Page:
Hand to GodsNovember 11, 2011
DANCE REVIEW: Shantala Shivalingappa
Janet Anderson for Philadelphia City Paper
Accompanied by four gentlemen playing flute, percussion instruments and singing while cross-legged on stage, the India-born, Paris-raised Shantala Shivalingappa kept her audience rapt at the Annenberg Center Saturday night. It wasn't the usual crowd: At least half of the viewers donned saris, Nehru jackets or were draped in beautiful embroidered silk (while the other half, myself included, may have unintentionally toned down the glamorous effect with slacks and sweaters).
Each of six dance sections was dedicated to a specific deity. First was Vani, goddess of the arts; next was the sun god Surya Stuthi, who is greeted every morning and night with, "Praise be to you, O' Surya, source of our life, bless us equally with your sacred witness." Then Shivalingappa moved on to Ganesha, the most loved god in India, as he's always kind and compassionate. The dancer used her eyes, hands and facial expressions to express the emotions each beloved god calls forth, making her movement piece feel as much like a holy act as a performance.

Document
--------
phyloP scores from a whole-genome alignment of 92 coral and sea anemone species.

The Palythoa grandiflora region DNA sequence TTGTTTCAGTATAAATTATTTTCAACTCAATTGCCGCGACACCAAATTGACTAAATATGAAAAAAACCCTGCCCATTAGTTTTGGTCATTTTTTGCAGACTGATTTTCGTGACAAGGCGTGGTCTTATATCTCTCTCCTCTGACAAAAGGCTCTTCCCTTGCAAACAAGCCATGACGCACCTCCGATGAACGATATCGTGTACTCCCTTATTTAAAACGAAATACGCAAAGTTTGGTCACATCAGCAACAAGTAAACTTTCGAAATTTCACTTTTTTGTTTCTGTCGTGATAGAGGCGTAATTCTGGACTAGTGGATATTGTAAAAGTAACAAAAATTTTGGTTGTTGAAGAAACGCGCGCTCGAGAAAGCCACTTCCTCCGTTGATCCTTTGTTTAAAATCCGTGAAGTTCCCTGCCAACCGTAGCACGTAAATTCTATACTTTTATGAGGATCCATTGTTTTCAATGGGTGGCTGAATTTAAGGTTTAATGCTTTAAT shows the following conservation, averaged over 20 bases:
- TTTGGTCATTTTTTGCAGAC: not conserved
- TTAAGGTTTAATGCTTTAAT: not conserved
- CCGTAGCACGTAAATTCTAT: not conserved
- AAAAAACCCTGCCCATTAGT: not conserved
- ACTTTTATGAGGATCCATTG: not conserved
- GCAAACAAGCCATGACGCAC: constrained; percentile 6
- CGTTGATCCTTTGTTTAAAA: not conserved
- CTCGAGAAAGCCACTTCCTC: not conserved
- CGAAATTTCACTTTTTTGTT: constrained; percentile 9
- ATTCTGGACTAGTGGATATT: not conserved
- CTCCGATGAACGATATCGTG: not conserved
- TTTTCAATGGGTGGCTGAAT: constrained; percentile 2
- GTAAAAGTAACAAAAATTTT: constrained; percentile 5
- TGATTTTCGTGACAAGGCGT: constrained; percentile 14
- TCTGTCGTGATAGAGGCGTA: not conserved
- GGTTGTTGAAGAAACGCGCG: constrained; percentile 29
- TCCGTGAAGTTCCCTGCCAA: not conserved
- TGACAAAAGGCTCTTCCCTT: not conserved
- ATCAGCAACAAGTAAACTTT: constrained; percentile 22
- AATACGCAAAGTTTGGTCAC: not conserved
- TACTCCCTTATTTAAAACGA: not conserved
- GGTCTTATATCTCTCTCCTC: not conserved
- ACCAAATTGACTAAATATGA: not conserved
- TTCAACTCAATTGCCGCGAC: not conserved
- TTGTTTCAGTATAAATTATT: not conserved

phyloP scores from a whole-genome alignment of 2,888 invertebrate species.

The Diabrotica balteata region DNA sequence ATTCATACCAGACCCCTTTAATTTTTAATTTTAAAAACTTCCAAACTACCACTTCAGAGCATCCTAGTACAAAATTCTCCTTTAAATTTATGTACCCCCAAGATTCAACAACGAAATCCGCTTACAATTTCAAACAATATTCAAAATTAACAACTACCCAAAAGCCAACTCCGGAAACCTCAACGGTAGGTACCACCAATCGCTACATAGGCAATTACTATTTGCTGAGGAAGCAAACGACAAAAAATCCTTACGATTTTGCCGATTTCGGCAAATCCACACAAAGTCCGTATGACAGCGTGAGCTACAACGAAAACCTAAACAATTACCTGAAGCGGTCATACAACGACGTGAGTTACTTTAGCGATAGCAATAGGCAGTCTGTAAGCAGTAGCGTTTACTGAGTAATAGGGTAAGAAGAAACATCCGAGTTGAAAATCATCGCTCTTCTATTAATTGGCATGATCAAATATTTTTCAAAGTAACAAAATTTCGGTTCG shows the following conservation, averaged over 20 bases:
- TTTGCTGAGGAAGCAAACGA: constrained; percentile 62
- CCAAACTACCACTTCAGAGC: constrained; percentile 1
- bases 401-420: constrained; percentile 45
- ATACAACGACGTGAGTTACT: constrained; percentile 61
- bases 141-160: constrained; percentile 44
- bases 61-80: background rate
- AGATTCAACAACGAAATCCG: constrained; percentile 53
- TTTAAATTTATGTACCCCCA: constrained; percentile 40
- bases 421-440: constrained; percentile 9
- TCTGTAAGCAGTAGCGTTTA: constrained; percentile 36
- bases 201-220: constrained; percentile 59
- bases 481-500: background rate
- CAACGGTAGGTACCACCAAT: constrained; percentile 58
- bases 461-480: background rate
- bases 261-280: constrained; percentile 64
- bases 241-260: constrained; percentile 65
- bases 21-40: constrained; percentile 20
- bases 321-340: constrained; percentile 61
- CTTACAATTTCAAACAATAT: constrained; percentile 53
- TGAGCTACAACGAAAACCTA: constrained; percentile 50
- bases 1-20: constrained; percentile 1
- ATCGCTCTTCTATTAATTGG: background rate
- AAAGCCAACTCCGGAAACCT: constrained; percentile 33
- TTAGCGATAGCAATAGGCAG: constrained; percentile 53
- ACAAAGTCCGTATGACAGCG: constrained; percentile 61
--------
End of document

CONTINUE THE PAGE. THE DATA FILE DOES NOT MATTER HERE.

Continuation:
In each section, Shivalingappa leapt barefoot onto the stage wearing a gold-trimmed silk dress that draped around her as though she'd been born wearing it. The colors changed as the performance shifted from one god to another. Jewels shimmered on her head. Often the costume became part of the performance: When she turned her back on the audience and dropped into a perfect pli with her hands lifting up, her pleated skirt transformed her into a beautiful fan.
Shivalingappa's craft should be thought of as speaking hands they reach to the sky, then turn sideways, fluttering like birds, imploring the gods. Gracious and smiling, she moved her hands toward the audience in gentle gestures of inclusion. Mesmerizing.